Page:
5. After treatment, remove unincorporated radiolabeled glucose by centrifuging for 10 min at max speed and decant supernatant. Then add 1 ml of water, centrifuged for 10 min at max speed, and decant supernatant (Note 11). Repeat twice.
    6. Bring a water bath to boil.
    7. Add 0.5 ml of acetic-nitric acid regent in each tube.
    8. Submerge closed tubes in boiling water bath for 30 min.
    9. Let samples cool, then centrifuge for 15 min at max speed. Carefully remove 400 µl of supernatant and place into a scintillation vial. This is a representative sample of the soluble cell wall fraction. While removing supernatant make sure not to disturb the pelleted insoluble fraction (Note 12).
    10. Next, wash the remaining sample to remove radioactivity that was not incorporated into the insoluble fraction. Wash each sample with 1 ml of water, centrifuged for 10 min at max speed, and carefully discard supernatant. Repeat 2 more times.
    11. Re-suspend pelleted material with 1 ml of water and transfer it to a scintillation vial. The insoluble fraction is considered cellulose (Updegraff, 1960) (Note 13).
    12. Add 10 and 5 ml of scintillation cocktail to the vials containing the insoluble and soluble material, respectively. Place vials in a scintillation counter and choose appropriate program for 14C to determine disintegrations per minute (dpm). Include a blank containing only the scintillation cocktail to determine the background radioactivity count (Note 14).
    13. Analyze the results.

Notes

  1. It is important that steps 1 through 4 are done in a sterile environment and all growth media kept sterile.
  2. It is extremely important to keep seedlings in the dark until step B11.
  3. This timing is important because the hypocotyls are rapidly elongating and require large amounts of glucose.
  4. Etiolated seedlings were placed in a seed-cleaning sieve and subsequently washed with deionized water.
  5. The amount of seedling-wet weight can change if needed; however a significant quantity of seedlings is needed to take up a statistically relevant amount of radioactivity.
  6. It is extremely important to keep your weight similar among all tubes (replication). If not, this will have a significant effect on the amount of radioactivity uptake. If you are so inclined you can present data as dpm gram-1. Each tube is an independent replication within a trial. We suggest at least using 3 analytic replications per treatment and repeat the experiment in time.
  7. The majority of excess water was drained and a subset of etiolated seedlings were placed in a petri dish. Three tubes were filled at a time then a new subset of seedlings was used. During this step we relied on the light source from the scale display as are only light source.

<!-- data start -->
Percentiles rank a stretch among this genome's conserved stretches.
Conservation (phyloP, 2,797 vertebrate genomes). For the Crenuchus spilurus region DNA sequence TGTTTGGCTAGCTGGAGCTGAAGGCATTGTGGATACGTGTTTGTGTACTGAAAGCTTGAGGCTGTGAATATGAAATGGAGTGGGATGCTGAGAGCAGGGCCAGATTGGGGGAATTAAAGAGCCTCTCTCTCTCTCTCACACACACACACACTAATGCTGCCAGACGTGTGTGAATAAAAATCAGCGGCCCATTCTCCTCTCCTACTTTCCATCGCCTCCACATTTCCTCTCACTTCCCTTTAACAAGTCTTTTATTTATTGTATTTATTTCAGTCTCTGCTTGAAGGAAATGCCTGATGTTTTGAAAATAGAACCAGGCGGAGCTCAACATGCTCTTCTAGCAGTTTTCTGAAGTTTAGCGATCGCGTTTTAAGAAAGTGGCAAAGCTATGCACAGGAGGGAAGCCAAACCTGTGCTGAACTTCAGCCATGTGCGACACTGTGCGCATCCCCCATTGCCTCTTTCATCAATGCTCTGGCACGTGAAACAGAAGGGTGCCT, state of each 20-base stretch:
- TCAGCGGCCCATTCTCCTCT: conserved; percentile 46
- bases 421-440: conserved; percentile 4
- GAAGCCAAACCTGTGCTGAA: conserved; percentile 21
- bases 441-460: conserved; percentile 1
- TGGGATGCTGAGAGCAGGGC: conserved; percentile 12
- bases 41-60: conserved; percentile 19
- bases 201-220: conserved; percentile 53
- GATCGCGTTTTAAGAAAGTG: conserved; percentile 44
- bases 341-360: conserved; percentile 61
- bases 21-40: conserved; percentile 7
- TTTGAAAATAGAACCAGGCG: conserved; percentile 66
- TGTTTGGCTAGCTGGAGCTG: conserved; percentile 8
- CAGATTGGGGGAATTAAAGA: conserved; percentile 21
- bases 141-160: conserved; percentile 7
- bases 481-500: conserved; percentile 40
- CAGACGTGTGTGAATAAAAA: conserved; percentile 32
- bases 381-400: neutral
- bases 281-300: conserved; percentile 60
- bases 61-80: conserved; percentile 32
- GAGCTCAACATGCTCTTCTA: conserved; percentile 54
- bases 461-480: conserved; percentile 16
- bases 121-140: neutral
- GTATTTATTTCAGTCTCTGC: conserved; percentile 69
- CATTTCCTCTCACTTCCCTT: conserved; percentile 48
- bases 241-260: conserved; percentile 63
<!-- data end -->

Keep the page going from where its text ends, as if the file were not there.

8. Greater than 1 µCi ml-1 of radiolabeled glucose is required to detect radioactivity in the insoluble fraction over background noise in the scintillation counter (> 400 dpm).
  9. At minimum a 2X rate should be used, however we suggest a saturating 20X rate. X is equal to the rate that reduces hypocotyl or root growth by 50% (GR50) and should be predetermined in a dose response experiment. For example the GR50 for isoxaben is ~5 nM and thus a 100 nM concentration would be used. The compound carrier and control, DMSO, should not exceed more than 0.01% of the solution. DMSO at higher concentrations can be detrimental to seedling growth.
    The 2-hour time point is important in determining if inhibition of cellulose biosynthesis is a direct effect of the drugs mode of action.
  10. Important to use water to remove excess radioactivity, as MS media or sulfuric acid does not mix with the counting cocktail solution.
  11. 400 µl was chosen as a representative sample of the soluble fraction because the leftover solution is hard to remove without removing the potential insoluble fraction (cellulose).
  12. Transfer can be aided by cutting the tip off of a 1 ml tip and pipette with it.
  13. Important that the cocktail be >75% of the mixture otherwise the solution will become cloudy and counting will not be possible. If this happens dilute into another vial and add the count sums.
  14. This method is only applicable to 72-hour-old Arabidopsis seedlings. To measure the insoluble fraction in thicker tissue, for example grass roots, tissue should be first burned in an oxidizer. The created 14CO2 is captured and rinsed into a vial to be counted in a scintillation counter.

Recipes

  1. MS media
    1. Half MS (Murashige and Skoog) basal salt media (2.32 g/L)
    2. MES monohydrate (0.6 g/L)
    3. Adjust pH to 5.7 with 5M KOH
  2. Acetic-nitric acid reagent [acetic acid:nitric acid:water (8:1:2)]
    Add 15 ml of concentrated nitric acid to 150 ml of 80% acetic acid

Acknowledgements

The aforementioned methodology was adapted from the protocol of Heim et al. (1990) and used by Brabham et al. (2014). This work was supported by the U. S. Department of Energy (grant no. DOE–FOA 10–0000368 to S. D. and C. B.), the U. S. Department of Agriculture (Hatch Act grant to S. D. and J. S.)

References

  1. Brabham, C., Lei, L., Gu, Y., Stork, J., Barrett, M. and DeBolt, S. (2014). Indaziflam herbicidal action: a potent cellulose biosynthesis inhibitor. Plant Physiol 166(3): 1177-1185.
  2. Heim, D. R., Skomp, J. R., Tschabold, E. E. and Larrinua, I. M. (1990). Isoxaben inhibits the aynthesis of acid insoluble cell wall materials in Arabidopsis thaliana. Plant Physiol 93(2): 695-700.
  3. Updegraff, D. M. (1969). Semimicro determination of cellulose in biological materials. Anal Biochem 32(3): 420-424.


How to cite: Readers should cite both the Bio-protocol article and the original research article where this protocol was used:
  1. Brabham, C., Stork, J. and Debolt, S. (2015). [14C] Glucose Cell Wall Incorporation Assay for the Estimation of Cellulose Biosynthesis. Bio-protocol 5(18): e1589. DOI: 10.21769/BioProtoc.1589; Full Text
  2. Brabham, C., Lei, L., Gu, Y., Stork, J.,Barrett, M. and DeBolt, S. (2014). Indaziflamherbicidal action: a potent cellulose biosynthesis inhibitor. PlantPhysiol 166(3): 1177-1185.